Lawmakers aired their concerns on Thursday about the upcoming release of the Department of Labor’s fiduciary redraft and laid out their plans to ensure the next Congress keeps the current retirement planning tax incentives that allow Americans to save.
“I’m mindful of [the] DOL fiduciary rulemaking,” Rep. Richard Neal, D-Mass., told reporters after his remarks at the Insured Retirement Institute’s 2nd annual Champions of Retirement Security Awards event, held on Capitol Hill. “I don’t want new [DOL] regs that are onerous and burdensome.”
Neal, a member of the House Ways and Means Committee, along with Reps. Patrick Tiberi, R-Ohio, and Rush Holt, D-N.J., were the 2014 recipients of IRI’s Champions of Retirement Security Award.
Besides anticipating the release soon of a new Treasury and IRS rule on lifetime income, Holt said that he’ll be “keeping his eye” on the DOL’s fiduciary redraft release, which he said could come at “anytime.”
DOL has “been eager to do it [put out a rule reproposal] for two years,” Holt told reporters after his remarks.
During his remarks to IRI event attendees, Holt, who serves on the House Committee on Education and the Workforce but will not seek re-election in the next Congress, said DOL “has gotten into a mindset that they can’t shake.” Instead of asking how they can help “ill-prepared” Americans save for retirement, DOL “seems to be taking the approach of … saying how can we restrict as much information as possible.”
Holt told reporters after his remarks that DOL’s stance appears to be that “unless you have an [fiduciary] advisor, the advice is conflicted,” which Holt said he doesn’t believe is true. While “nobody wants retirees or investors to be hoodwinked or misled,” the DOL’s proposal seeks to restrict advice. “I want them [Americans] to get some advice so they can begin thinking about retirement.”
Labor Secretary Thomas Perez said in late October that DOL continues to “reach out to stakeholders” regarding the redraft of its rule to amend the definition of fiduciary under the Employee Retirement Income Security Act, and would refer only to the January redraft release date as cited in DOL’s regulatory agenda.
Neal told attendees during this remarks that he will continue to champion the savers tax credit as well as keeping retirement incentives intact. “We have to be vigilant [as retirement tax incentives] becomes a very easy revenue grab” for lawmakers, he said.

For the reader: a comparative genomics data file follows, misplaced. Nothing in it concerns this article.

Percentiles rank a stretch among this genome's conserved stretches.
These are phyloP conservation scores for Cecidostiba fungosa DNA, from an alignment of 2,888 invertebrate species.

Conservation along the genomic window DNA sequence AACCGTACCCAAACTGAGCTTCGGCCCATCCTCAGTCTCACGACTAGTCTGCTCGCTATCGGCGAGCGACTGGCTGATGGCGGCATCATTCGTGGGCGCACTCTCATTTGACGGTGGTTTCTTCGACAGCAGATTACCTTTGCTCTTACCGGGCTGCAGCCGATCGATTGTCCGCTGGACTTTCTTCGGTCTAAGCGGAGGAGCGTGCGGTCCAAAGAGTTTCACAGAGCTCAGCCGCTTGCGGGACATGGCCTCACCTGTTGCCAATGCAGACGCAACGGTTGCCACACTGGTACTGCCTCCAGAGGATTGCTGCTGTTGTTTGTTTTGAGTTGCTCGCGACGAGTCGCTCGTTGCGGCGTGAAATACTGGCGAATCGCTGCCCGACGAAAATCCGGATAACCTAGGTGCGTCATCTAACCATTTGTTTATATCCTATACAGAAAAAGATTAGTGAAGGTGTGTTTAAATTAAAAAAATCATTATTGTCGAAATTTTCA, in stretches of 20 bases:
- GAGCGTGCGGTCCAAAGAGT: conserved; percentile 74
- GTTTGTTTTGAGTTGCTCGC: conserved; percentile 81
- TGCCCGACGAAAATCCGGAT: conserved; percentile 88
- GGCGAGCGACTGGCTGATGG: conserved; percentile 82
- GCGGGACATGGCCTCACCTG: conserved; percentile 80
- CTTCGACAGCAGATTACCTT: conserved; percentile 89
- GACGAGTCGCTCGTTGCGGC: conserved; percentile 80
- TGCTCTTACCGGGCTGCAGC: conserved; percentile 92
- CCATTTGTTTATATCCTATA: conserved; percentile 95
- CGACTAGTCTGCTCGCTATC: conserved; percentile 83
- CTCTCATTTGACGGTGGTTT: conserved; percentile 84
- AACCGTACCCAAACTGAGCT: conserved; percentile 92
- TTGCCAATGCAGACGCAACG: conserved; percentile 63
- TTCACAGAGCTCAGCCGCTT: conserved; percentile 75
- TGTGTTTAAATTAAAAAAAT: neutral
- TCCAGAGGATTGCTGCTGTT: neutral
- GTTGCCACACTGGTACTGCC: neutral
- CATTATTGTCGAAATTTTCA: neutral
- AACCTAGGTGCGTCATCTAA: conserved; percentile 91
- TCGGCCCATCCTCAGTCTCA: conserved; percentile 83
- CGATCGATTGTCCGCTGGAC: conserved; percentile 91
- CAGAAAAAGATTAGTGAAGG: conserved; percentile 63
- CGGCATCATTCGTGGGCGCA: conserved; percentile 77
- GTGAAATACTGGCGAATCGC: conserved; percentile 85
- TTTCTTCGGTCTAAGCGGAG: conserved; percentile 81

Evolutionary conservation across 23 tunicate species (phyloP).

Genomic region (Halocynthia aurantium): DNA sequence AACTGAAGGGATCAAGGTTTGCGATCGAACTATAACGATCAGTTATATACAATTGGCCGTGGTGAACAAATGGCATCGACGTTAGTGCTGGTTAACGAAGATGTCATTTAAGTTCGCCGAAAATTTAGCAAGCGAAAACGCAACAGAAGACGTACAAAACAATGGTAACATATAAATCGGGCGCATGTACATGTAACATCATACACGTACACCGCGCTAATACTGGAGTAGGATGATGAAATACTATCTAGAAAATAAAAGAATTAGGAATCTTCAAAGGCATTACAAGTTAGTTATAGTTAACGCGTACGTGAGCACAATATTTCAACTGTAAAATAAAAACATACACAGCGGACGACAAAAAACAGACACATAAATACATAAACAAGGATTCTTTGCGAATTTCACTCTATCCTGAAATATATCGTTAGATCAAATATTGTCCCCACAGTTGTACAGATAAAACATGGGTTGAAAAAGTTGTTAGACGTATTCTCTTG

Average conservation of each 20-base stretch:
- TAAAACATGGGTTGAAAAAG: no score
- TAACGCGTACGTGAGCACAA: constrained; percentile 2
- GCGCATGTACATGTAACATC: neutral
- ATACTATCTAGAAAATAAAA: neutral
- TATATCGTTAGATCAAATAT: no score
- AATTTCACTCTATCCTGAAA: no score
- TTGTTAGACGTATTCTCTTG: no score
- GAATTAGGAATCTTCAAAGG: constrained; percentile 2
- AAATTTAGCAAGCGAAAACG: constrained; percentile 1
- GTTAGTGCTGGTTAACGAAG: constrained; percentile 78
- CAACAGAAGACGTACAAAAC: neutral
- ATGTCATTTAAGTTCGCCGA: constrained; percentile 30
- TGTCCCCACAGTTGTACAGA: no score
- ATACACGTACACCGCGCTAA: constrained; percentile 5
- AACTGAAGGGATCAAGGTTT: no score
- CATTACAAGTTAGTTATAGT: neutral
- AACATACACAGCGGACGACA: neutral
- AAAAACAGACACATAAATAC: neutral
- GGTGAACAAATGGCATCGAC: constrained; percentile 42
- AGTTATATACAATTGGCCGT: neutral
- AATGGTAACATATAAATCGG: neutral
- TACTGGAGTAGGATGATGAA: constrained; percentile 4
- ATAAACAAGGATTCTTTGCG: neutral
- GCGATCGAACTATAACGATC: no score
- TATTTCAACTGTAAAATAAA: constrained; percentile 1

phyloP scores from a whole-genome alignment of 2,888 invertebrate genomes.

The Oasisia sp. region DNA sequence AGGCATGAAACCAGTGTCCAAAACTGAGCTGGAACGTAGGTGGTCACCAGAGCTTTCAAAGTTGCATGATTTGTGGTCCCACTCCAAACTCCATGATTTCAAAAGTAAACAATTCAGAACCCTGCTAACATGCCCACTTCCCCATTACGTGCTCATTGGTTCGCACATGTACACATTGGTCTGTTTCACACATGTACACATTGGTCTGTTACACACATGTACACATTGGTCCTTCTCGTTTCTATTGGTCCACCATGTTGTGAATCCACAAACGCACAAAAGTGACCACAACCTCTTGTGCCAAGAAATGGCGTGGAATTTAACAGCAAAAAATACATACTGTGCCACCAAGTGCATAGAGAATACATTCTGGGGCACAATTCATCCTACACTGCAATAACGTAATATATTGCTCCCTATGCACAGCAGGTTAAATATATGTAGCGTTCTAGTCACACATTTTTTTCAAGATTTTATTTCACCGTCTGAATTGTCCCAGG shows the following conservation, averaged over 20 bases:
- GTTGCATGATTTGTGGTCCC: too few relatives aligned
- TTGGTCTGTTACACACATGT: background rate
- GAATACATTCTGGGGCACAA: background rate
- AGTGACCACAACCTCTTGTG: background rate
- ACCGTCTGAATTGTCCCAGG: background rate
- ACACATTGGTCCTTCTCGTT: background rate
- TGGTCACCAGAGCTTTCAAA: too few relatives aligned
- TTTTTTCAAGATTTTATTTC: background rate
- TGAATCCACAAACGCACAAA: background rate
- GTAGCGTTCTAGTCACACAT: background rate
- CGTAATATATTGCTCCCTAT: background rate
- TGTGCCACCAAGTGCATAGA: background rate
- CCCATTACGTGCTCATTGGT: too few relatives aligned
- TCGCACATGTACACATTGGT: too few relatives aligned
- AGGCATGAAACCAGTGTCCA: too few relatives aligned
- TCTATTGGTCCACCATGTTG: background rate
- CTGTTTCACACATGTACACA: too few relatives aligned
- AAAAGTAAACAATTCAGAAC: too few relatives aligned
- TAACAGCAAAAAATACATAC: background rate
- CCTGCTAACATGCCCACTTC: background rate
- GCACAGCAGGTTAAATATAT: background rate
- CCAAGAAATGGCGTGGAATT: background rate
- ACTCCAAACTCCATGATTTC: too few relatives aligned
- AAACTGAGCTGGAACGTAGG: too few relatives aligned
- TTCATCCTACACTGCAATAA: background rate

“I have seen nothing that’s going to change my mind about where we need to go,” in terms of keeping tax incentives, Neal said. “Inside the committee and outside the committee, I’m going to stick [with the notion] that we need certain tax preferences to incent people …to continue to save for retirement.”
Neal told reporters that he was “going to stay at” trying to insert auto-IRA language into legislation in the next Congress.
IRI released a report Thursday which found that putting off contributing to a retirement plan, even for a few years, could greatly reduce a worker’s retirement income. For instance, a worker contributing 10% of income annually to a retirement plan starting at age 35—rather than 30—would receive 11% less in annual retirement income. Over the course of a 25-year retirement, the reduced income would be $62,000.
But Neal lamented the fact that only half the people in the U.S. have a retirement plan.
Lynne Ford, executive vice president and head of distribution for Calvert Funds, who spoke on a panel at the IRI event, said that IRI will be encouraging members of Congress to reintroduce the five bills (two in the Senate and three in the House) that address Americans’ lifetime income needs.
The House bills are the Lifetime Income Disclosure Act, introduce by Holt as well as the Retirement Plan Simplification and Enhancement Act, introduced by Neal.
In the Senate, the bills are the Secure Annuities for Employee (SAFE) Retirement Act, introduced by Sen. Orrin Hatch, R-Utah; the Universal, Secure, and Adaptable (USA) Retirement Funds Act, introduced by Sen. Tom Harkin, D-Iowa; and the Retirement Security Act, introduced by Sens. Bill Nelson, D-Fla., and Susan Collins, R-Maine.